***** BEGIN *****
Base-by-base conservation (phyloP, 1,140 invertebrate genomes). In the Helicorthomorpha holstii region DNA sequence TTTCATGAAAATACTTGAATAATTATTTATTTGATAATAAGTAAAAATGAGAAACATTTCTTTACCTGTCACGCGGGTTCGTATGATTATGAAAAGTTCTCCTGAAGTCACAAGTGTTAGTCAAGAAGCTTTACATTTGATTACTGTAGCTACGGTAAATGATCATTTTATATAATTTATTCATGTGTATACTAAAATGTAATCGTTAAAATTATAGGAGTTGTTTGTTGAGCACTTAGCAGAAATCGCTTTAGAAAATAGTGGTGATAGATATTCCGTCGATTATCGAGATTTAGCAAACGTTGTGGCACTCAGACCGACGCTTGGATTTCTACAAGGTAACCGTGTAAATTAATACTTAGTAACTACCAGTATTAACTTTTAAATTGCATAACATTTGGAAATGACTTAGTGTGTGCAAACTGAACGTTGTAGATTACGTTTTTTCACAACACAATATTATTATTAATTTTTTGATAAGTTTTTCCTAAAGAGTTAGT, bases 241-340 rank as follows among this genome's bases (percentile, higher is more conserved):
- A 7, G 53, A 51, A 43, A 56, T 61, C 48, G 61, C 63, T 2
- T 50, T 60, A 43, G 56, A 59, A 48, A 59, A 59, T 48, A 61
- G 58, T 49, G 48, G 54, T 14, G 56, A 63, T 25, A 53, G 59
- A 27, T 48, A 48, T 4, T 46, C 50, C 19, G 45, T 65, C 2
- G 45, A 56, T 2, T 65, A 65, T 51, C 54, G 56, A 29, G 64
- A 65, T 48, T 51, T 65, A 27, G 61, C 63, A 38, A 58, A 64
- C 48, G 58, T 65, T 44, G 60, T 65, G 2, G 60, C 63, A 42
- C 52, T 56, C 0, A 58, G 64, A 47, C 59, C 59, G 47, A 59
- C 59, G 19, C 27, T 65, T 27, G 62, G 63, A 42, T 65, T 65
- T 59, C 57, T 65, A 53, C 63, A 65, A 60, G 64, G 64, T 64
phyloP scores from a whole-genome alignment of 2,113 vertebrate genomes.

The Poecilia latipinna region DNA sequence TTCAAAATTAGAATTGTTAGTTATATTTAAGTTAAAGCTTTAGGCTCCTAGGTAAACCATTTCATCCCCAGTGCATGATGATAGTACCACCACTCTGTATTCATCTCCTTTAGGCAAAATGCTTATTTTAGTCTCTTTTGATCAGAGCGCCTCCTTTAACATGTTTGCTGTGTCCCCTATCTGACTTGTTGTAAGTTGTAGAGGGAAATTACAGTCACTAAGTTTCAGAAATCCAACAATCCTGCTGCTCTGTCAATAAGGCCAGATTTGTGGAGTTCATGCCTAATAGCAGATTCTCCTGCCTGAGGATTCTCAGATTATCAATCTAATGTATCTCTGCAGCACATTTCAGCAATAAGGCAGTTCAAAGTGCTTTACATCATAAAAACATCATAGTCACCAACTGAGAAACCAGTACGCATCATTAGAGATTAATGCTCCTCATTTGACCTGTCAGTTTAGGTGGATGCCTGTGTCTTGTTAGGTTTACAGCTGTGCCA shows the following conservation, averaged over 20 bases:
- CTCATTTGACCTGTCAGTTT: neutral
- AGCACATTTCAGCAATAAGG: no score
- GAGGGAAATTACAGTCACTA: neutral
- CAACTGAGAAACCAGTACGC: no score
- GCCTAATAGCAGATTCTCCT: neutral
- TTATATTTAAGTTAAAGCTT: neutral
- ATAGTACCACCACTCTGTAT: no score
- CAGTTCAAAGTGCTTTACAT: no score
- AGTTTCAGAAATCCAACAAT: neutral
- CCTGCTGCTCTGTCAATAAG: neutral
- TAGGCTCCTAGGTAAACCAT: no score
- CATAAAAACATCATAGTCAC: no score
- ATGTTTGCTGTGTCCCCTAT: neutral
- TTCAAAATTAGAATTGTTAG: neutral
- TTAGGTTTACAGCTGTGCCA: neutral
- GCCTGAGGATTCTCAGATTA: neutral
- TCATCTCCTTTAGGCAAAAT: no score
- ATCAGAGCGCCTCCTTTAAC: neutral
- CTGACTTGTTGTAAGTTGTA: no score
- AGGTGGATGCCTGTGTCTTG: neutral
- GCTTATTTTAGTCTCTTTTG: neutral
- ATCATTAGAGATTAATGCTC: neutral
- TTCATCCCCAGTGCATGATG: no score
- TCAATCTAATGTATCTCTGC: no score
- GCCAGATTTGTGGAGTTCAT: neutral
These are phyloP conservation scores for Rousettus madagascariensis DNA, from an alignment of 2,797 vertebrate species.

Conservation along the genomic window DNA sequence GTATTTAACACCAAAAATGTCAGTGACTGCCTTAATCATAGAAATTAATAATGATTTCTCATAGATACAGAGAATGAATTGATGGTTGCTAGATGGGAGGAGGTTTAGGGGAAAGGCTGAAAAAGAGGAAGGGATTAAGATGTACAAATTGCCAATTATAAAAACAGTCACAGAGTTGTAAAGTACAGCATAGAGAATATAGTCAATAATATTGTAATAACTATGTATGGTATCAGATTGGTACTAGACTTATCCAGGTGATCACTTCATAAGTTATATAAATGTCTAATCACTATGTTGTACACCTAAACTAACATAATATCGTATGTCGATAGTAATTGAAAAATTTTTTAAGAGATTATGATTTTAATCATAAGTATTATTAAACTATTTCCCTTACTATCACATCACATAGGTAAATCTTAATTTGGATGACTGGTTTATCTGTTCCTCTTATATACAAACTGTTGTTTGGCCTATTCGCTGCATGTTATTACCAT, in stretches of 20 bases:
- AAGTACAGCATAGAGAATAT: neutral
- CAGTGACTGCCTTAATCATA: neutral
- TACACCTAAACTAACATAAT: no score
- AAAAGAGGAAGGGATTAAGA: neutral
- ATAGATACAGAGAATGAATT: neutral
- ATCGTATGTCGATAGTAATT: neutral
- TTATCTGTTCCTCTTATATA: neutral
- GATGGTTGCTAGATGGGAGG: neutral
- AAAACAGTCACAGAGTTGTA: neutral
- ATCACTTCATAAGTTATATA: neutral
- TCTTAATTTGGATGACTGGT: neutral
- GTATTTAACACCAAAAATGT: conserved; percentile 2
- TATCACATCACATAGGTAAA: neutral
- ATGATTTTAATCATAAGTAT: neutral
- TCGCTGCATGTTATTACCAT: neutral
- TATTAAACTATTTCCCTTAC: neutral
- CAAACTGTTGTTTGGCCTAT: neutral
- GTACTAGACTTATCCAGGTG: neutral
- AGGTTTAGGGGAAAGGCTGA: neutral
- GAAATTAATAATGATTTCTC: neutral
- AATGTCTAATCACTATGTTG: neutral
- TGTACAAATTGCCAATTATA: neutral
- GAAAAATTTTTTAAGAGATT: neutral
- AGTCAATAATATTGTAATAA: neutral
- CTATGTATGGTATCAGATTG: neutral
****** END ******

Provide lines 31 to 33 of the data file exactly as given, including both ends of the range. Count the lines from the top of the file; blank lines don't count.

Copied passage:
- ATCAGAGCGCCTCCTTTAAC: neutral
- CTGACTTGTTGTAAGTTGTA: no score
- AGGTGGATGCCTGTGTCTTG: neutral